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    "Stormy Weather" Working Lyrics & Koehler Painting

    Appraised Value:

    $52,000 - $104,000

    Appraised on: June 12, 2010

    Appraised in: San Diego, California

    Appraised by: Leila Dunbar

    Category: Collectibles

    Episode Info: San Diego, Hour 1 (#1504)

    Originally Aired: January 24, 2011

    slideshow IMAGE: 1 of 4 Next 

    More Like This:

    Form: Draft, Painting
    Material: Paper, Paint
    Period / Style: 20th Century
    Value Range: $52,000 - $104,000

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    Appraisal Video: (3:18)


    Appraised By:

    Leila Dunbar
    Collectibles, Sports Memorabilia

    Leila Dunbar Appraisals & Consulting, LLC

    Appraisal Transcript:
    GUEST: I've known this song for quite a while. This song was written in part by my grandfather, Ted Koehler. And he wrote it with Harold Arlen. It was in 1933. They wrote it for one of the Cotton Club revues of that year. And this stationery that he wrote it on I think was sort of a normal practice for him. From what I know about the composition, it was quick-- you know, maybe an hour or two, from what I've read. We don't have any other examples of these original lyrics, and I think the fact that they wrote it so quick is maybe why they have it all just on one page.

    APPRAISER: Even though your grandfather wrote other great lyrics, like "As Long As I Live," "I've Got the World on a String," "Don't Worry About Me," "Ill Wind."

    GUEST: Yeah, it's... I don't know why we don't have more of that stuff. I'm sure glad we have this one.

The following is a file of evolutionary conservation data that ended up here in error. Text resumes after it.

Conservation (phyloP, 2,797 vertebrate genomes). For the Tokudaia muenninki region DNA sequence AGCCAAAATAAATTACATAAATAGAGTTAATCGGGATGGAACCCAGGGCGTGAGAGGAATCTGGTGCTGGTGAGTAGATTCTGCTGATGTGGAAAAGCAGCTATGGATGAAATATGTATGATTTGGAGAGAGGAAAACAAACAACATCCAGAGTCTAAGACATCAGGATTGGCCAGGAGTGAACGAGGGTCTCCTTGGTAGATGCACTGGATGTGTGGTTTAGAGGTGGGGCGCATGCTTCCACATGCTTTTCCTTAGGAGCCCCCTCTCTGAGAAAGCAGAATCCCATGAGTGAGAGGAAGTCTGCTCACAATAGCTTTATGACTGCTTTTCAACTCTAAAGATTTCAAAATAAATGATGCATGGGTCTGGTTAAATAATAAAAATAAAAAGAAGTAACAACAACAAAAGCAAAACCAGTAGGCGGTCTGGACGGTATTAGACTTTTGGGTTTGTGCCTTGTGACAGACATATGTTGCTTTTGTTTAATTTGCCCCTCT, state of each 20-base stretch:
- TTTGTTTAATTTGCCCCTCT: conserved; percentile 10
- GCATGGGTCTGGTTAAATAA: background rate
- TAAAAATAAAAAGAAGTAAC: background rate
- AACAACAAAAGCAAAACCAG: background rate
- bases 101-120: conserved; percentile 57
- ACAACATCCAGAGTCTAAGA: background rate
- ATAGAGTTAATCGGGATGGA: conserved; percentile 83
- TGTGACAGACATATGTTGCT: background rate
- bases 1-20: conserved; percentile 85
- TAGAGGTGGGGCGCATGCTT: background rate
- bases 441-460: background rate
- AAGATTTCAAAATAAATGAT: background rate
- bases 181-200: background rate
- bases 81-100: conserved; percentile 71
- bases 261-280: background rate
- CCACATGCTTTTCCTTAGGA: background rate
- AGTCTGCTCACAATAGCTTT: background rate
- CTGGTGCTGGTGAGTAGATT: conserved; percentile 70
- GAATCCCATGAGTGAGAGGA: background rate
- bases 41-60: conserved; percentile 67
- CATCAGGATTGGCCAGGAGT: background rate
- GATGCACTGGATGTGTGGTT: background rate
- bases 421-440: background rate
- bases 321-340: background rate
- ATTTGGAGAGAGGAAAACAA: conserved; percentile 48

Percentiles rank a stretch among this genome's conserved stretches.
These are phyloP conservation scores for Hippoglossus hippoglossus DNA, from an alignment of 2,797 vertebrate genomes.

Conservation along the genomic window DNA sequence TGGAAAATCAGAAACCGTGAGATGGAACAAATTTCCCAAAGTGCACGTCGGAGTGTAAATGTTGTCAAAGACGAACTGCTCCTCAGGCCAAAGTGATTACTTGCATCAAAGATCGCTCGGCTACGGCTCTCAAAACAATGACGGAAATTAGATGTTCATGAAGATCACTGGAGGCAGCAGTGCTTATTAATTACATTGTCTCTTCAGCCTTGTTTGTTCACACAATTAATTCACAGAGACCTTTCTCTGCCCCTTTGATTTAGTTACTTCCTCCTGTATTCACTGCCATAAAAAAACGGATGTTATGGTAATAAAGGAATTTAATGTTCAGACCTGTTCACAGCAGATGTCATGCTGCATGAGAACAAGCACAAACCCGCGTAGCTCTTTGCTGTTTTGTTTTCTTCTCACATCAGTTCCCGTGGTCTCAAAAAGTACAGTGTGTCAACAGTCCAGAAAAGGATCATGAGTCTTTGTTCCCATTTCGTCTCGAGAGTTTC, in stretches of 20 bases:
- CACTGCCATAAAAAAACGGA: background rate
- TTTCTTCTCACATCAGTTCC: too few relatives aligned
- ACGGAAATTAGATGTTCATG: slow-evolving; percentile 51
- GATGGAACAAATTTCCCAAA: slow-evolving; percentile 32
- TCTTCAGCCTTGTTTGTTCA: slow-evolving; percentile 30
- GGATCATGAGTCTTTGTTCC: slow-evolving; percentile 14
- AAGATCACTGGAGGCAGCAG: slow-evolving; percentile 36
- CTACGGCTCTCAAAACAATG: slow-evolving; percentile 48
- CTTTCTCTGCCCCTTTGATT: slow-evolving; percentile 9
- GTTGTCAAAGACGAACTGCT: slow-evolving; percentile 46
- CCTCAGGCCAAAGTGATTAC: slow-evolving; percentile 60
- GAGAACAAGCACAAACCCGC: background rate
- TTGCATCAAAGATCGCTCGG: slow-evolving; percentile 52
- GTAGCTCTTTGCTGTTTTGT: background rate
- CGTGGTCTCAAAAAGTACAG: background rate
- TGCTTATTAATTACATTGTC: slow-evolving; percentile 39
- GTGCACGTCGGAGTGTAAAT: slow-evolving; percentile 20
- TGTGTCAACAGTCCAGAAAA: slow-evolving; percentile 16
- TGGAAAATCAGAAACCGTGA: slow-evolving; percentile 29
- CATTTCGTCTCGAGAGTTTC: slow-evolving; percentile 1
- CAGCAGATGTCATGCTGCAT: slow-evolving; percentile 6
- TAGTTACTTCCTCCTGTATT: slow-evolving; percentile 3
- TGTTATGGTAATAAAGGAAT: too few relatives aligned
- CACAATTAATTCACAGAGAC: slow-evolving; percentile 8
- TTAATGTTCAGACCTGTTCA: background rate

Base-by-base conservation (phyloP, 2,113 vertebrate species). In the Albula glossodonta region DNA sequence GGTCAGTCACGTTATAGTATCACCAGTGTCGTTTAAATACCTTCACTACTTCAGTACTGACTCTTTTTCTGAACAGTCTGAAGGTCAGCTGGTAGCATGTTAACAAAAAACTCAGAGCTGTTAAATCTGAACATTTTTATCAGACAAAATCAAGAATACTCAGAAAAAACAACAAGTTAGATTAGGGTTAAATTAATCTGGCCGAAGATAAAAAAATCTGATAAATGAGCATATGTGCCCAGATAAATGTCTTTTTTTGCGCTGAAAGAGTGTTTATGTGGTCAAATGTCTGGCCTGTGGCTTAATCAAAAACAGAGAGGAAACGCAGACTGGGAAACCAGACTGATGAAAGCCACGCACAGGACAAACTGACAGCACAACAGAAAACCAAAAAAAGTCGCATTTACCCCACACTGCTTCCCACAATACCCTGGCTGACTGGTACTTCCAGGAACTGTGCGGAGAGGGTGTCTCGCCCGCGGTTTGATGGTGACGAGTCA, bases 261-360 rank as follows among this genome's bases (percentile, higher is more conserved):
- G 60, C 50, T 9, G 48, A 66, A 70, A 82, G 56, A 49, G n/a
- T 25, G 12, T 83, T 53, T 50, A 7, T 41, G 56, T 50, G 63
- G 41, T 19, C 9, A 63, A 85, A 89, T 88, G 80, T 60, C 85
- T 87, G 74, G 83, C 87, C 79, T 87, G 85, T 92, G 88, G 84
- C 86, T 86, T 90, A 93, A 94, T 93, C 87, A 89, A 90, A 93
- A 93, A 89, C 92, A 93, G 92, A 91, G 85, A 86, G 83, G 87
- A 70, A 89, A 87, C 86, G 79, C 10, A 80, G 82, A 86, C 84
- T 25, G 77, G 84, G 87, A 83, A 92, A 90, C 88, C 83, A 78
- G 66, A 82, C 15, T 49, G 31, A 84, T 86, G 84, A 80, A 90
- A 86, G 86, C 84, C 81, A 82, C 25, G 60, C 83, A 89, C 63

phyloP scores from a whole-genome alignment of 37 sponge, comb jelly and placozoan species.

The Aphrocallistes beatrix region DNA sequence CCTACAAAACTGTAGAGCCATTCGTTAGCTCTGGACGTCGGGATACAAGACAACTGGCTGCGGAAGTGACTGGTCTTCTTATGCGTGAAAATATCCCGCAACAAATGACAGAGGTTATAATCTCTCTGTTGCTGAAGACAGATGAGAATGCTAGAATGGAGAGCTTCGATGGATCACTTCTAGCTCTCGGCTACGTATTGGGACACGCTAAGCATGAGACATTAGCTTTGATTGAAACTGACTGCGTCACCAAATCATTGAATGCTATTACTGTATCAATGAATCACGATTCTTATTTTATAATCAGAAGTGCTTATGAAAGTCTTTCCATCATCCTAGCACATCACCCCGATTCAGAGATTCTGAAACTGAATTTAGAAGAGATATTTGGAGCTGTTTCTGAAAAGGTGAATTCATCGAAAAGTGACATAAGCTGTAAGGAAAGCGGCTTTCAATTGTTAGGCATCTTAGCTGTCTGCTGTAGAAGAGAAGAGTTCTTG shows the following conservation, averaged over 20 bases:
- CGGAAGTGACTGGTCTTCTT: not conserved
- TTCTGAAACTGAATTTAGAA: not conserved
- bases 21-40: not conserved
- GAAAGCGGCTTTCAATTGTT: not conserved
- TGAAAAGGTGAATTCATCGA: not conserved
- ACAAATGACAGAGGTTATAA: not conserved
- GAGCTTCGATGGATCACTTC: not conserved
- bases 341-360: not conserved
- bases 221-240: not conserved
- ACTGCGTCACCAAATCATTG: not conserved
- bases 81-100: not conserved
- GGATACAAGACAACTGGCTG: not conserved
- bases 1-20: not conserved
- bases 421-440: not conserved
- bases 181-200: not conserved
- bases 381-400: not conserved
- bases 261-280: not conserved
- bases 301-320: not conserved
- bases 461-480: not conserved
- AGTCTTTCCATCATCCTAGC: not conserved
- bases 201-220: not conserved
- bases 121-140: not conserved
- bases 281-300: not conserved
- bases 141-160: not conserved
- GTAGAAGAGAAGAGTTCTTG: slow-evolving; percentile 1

APPRAISER: Now if you go back to the Cotton Club, it was actually established by boxer Jack Johnson in 1920s, the Club De Luxe. But it was taken over by gangster Owney Madden in 1923, who renamed it the Cotton Club. Your grandfather, Ted, and Harold, they were two of the staff at the Cotton Club from 1930 to 1934. And they wrote some of the greatest songs for Cab Calloway, Duke Ellington. They wrote for the revues that came up twice a year. In '33, what I read, they wrote this at a party. You know, how fun is that?

    GUEST: Wow. Yeah.

    APPRAISER: And they did it for Cab Calloway, but Cab left the show. They got Duke Ellington, but he had no singer. It just so happened that Ethel Waters, who was singing for fellow gangster Al Capone in Chicago, moved back to New York, and they gave her this song. But where it really became a standard is in 1943, and that's when Lena Horne, who, interestingly enough, got her start as a 16-year-old chorus girl at the Cotton Club, sang it in Stormy Weather, which is one of the few nearly all-black ensemble cast movies that was really made for a white audience. And it became a standard and a classic to this day and one of the greatest jazz classics of all time. This is a great period photo. Here's your grandfather, Ted Koehler, and there's Harold Arlen, who he collaborated... Irving Berlin, they're out having a good time.

    GUEST: Yeah.

    APPRAISER: We also have this great painting. It would seem that your grandfather was multitalented. It's a fabulous Harlem scene at 135th and Lennox. But then we look at the lyrics, and what makes these lyrics so great, their original words were "Clouds are dark up in the sky," and then they changed to "There's no sun." Think about the resonance that gave it. They changed "blues" to "gloom". "The blues came and met me"; instead, "the blues walked in and met me." "All I do is hope"; instead now it's "All I do is pray." You see the thought process of the composer and obviously made it the song that it is today. Just on the painting, on its own, I would probably put $2,000 to $4,000 on the painting. I think it's fantastic. I think it's a great scene. And the fact that it was done by your grandfather, who had an appreciation. But the lyrics, you know, there aren't a lot of comparables out there. If I were going to put an auction estimate on it, I'm being conservative here, I'd put $50,000 to $75,000.

    GUEST: Wow, wow.

    APPRAISER: And if I were going to insure it, I'd insure it for at least $100,000. It's a fabulous piece of history and social history.

    GUEST: Oh, that's great, thank you so much.

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